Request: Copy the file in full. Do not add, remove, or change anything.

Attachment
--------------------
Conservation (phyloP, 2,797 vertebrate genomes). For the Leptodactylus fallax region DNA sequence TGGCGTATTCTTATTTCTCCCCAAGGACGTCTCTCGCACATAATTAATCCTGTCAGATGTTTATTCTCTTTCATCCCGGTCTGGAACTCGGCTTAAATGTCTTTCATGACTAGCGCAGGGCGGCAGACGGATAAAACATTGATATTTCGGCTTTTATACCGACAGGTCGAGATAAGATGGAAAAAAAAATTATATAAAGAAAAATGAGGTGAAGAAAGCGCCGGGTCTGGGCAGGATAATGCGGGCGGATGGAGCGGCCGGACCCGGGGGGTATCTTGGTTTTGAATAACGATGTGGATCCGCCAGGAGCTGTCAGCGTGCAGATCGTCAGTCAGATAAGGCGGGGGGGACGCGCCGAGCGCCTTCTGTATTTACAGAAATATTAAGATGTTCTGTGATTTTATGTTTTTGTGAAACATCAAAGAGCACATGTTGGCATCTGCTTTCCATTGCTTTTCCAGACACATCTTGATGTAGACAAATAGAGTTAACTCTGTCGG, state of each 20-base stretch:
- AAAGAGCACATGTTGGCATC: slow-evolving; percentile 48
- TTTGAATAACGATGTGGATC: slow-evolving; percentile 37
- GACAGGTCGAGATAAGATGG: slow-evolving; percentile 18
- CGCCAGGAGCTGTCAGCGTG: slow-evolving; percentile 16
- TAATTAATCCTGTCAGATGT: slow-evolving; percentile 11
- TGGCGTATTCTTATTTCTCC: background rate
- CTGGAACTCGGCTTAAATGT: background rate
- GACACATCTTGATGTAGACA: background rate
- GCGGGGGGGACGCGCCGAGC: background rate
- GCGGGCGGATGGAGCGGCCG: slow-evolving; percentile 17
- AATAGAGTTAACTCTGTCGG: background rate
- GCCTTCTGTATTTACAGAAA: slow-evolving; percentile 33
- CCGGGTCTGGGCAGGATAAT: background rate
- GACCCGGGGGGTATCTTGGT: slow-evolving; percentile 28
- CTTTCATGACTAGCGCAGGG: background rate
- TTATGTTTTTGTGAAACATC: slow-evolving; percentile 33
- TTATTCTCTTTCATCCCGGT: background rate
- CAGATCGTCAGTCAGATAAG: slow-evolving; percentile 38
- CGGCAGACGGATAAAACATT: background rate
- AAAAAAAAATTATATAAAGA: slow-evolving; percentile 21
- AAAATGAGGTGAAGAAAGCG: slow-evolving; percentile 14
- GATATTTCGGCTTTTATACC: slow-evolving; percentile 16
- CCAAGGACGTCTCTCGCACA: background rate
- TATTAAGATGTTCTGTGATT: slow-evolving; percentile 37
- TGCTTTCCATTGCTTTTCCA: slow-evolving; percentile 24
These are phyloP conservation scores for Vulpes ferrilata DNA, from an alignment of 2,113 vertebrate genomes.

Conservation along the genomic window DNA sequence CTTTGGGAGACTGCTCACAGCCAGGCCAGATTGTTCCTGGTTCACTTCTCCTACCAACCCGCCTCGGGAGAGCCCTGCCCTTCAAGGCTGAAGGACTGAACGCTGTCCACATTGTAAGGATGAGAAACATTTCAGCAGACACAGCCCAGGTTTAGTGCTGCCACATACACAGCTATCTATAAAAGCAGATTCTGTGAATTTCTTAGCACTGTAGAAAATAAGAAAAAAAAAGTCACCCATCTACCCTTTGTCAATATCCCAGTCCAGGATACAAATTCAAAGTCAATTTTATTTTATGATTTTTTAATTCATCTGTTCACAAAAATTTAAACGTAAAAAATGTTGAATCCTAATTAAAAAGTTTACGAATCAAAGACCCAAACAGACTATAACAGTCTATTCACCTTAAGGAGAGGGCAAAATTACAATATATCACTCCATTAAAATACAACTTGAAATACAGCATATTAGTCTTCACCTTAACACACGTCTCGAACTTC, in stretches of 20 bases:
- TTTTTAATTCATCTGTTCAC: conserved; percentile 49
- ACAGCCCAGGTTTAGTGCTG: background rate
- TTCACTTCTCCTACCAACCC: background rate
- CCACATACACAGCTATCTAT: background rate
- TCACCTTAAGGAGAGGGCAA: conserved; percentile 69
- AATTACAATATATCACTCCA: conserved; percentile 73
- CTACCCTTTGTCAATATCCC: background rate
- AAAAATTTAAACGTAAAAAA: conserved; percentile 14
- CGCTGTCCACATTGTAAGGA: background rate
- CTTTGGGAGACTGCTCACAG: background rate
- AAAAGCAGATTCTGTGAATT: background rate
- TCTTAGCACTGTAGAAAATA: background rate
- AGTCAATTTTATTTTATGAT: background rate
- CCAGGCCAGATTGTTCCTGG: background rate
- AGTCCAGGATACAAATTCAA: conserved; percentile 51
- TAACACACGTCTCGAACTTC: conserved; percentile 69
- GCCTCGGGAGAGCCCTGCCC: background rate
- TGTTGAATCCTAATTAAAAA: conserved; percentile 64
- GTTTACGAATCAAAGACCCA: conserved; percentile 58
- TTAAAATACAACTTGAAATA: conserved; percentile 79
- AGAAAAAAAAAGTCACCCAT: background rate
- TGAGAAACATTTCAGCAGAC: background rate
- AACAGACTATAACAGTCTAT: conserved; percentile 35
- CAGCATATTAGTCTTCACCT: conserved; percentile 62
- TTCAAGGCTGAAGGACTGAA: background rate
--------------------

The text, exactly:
Conservation (phyloP, 2,797 vertebrate genomes). For the Leptodactylus fallax region DNA sequence TGGCGTATTCTTATTTCTCCCCAAGGACGTCTCTCGCACATAATTAATCCTGTCAGATGTTTATTCTCTTTCATCCCGGTCTGGAACTCGGCTTAAATGTCTTTCATGACTAGCGCAGGGCGGCAGACGGATAAAACATTGATATTTCGGCTTTTATACCGACAGGTCGAGATAAGATGGAAAAAAAAATTATATAAAGAAAAATGAGGTGAAGAAAGCGCCGGGTCTGGGCAGGATAATGCGGGCGGATGGAGCGGCCGGACCCGGGGGGTATCTTGGTTTTGAATAACGATGTGGATCCGCCAGGAGCTGTCAGCGTGCAGATCGTCAGTCAGATAAGGCGGGGGGGACGCGCCGAGCGCCTTCTGTATTTACAGAAATATTAAGATGTTCTGTGATTTTATGTTTTTGTGAAACATCAAAGAGCACATGTTGGCATCTGCTTTCCATTGCTTTTCCAGACACATCTTGATGTAGACAAATAGAGTTAACTCTGTCGG, state of each 20-base stretch:
- AAAGAGCACATGTTGGCATC: slow-evolving; percentile 48
- TTTGAATAACGATGTGGATC: slow-evolving; percentile 37
- GACAGGTCGAGATAAGATGG: slow-evolving; percentile 18
- CGCCAGGAGCTGTCAGCGTG: slow-evolving; percentile 16
- TAATTAATCCTGTCAGATGT: slow-evolving; percentile 11
- TGGCGTATTCTTATTTCTCC: background rate
- CTGGAACTCGGCTTAAATGT: background rate
- GACACATCTTGATGTAGACA: background rate
- GCGGGGGGGACGCGCCGAGC: background rate
- GCGGGCGGATGGAGCGGCCG: slow-evolving; percentile 17
- AATAGAGTTAACTCTGTCGG: background rate
- GCCTTCTGTATTTACAGAAA: slow-evolving; percentile 33
- CCGGGTCTGGGCAGGATAAT: background rate
- GACCCGGGGGGTATCTTGGT: slow-evolving; percentile 28
- CTTTCATGACTAGCGCAGGG: background rate
- TTATGTTTTTGTGAAACATC: slow-evolving; percentile 33
- TTATTCTCTTTCATCCCGGT: background rate
- CAGATCGTCAGTCAGATAAG: slow-evolving; percentile 38
- CGGCAGACGGATAAAACATT: background rate
- AAAAAAAAATTATATAAAGA: slow-evolving; percentile 21
- AAAATGAGGTGAAGAAAGCG: slow-evolving; percentile 14
- GATATTTCGGCTTTTATACC: slow-evolving; percentile 16
- CCAAGGACGTCTCTCGCACA: background rate
- TATTAAGATGTTCTGTGATT: slow-evolving; percentile 37
- TGCTTTCCATTGCTTTTCCA: slow-evolving; percentile 24
These are phyloP conservation scores for Vulpes ferrilata DNA, from an alignment of 2,113 vertebrate genomes.

Conservation along the genomic window DNA sequence CTTTGGGAGACTGCTCACAGCCAGGCCAGATTGTTCCTGGTTCACTTCTCCTACCAACCCGCCTCGGGAGAGCCCTGCCCTTCAAGGCTGAAGGACTGAACGCTGTCCACATTGTAAGGATGAGAAACATTTCAGCAGACACAGCCCAGGTTTAGTGCTGCCACATACACAGCTATCTATAAAAGCAGATTCTGTGAATTTCTTAGCACTGTAGAAAATAAGAAAAAAAAAGTCACCCATCTACCCTTTGTCAATATCCCAGTCCAGGATACAAATTCAAAGTCAATTTTATTTTATGATTTTTTAATTCATCTGTTCACAAAAATTTAAACGTAAAAAATGTTGAATCCTAATTAAAAAGTTTACGAATCAAAGACCCAAACAGACTATAACAGTCTATTCACCTTAAGGAGAGGGCAAAATTACAATATATCACTCCATTAAAATACAACTTGAAATACAGCATATTAGTCTTCACCTTAACACACGTCTCGAACTTC, in stretches of 20 bases:
- TTTTTAATTCATCTGTTCAC: conserved; percentile 49
- ACAGCCCAGGTTTAGTGCTG: background rate
- TTCACTTCTCCTACCAACCC: background rate
- CCACATACACAGCTATCTAT: background rate
- TCACCTTAAGGAGAGGGCAA: conserved; percentile 69
- AATTACAATATATCACTCCA: conserved; percentile 73
- CTACCCTTTGTCAATATCCC: background rate
- AAAAATTTAAACGTAAAAAA: conserved; percentile 14
- CGCTGTCCACATTGTAAGGA: background rate
- CTTTGGGAGACTGCTCACAG: background rate
- AAAAGCAGATTCTGTGAATT: background rate
- TCTTAGCACTGTAGAAAATA: background rate
- AGTCAATTTTATTTTATGAT: background rate
- CCAGGCCAGATTGTTCCTGG: background rate
- AGTCCAGGATACAAATTCAA: conserved; percentile 51
- TAACACACGTCTCGAACTTC: conserved; percentile 69
- GCCTCGGGAGAGCCCTGCCC: background rate
- TGTTGAATCCTAATTAAAAA: conserved; percentile 64
- GTTTACGAATCAAAGACCCA: conserved; percentile 58
- TTAAAATACAACTTGAAATA: conserved; percentile 79
- AGAAAAAAAAAGTCACCCAT: background rate
- TGAGAAACATTTCAGCAGAC: background rate
- AACAGACTATAACAGTCTAT: conserved; percentile 35
- CAGCATATTAGTCTTCACCT: conserved; percentile 62
- TTCAAGGCTGAAGGACTGAA: background rate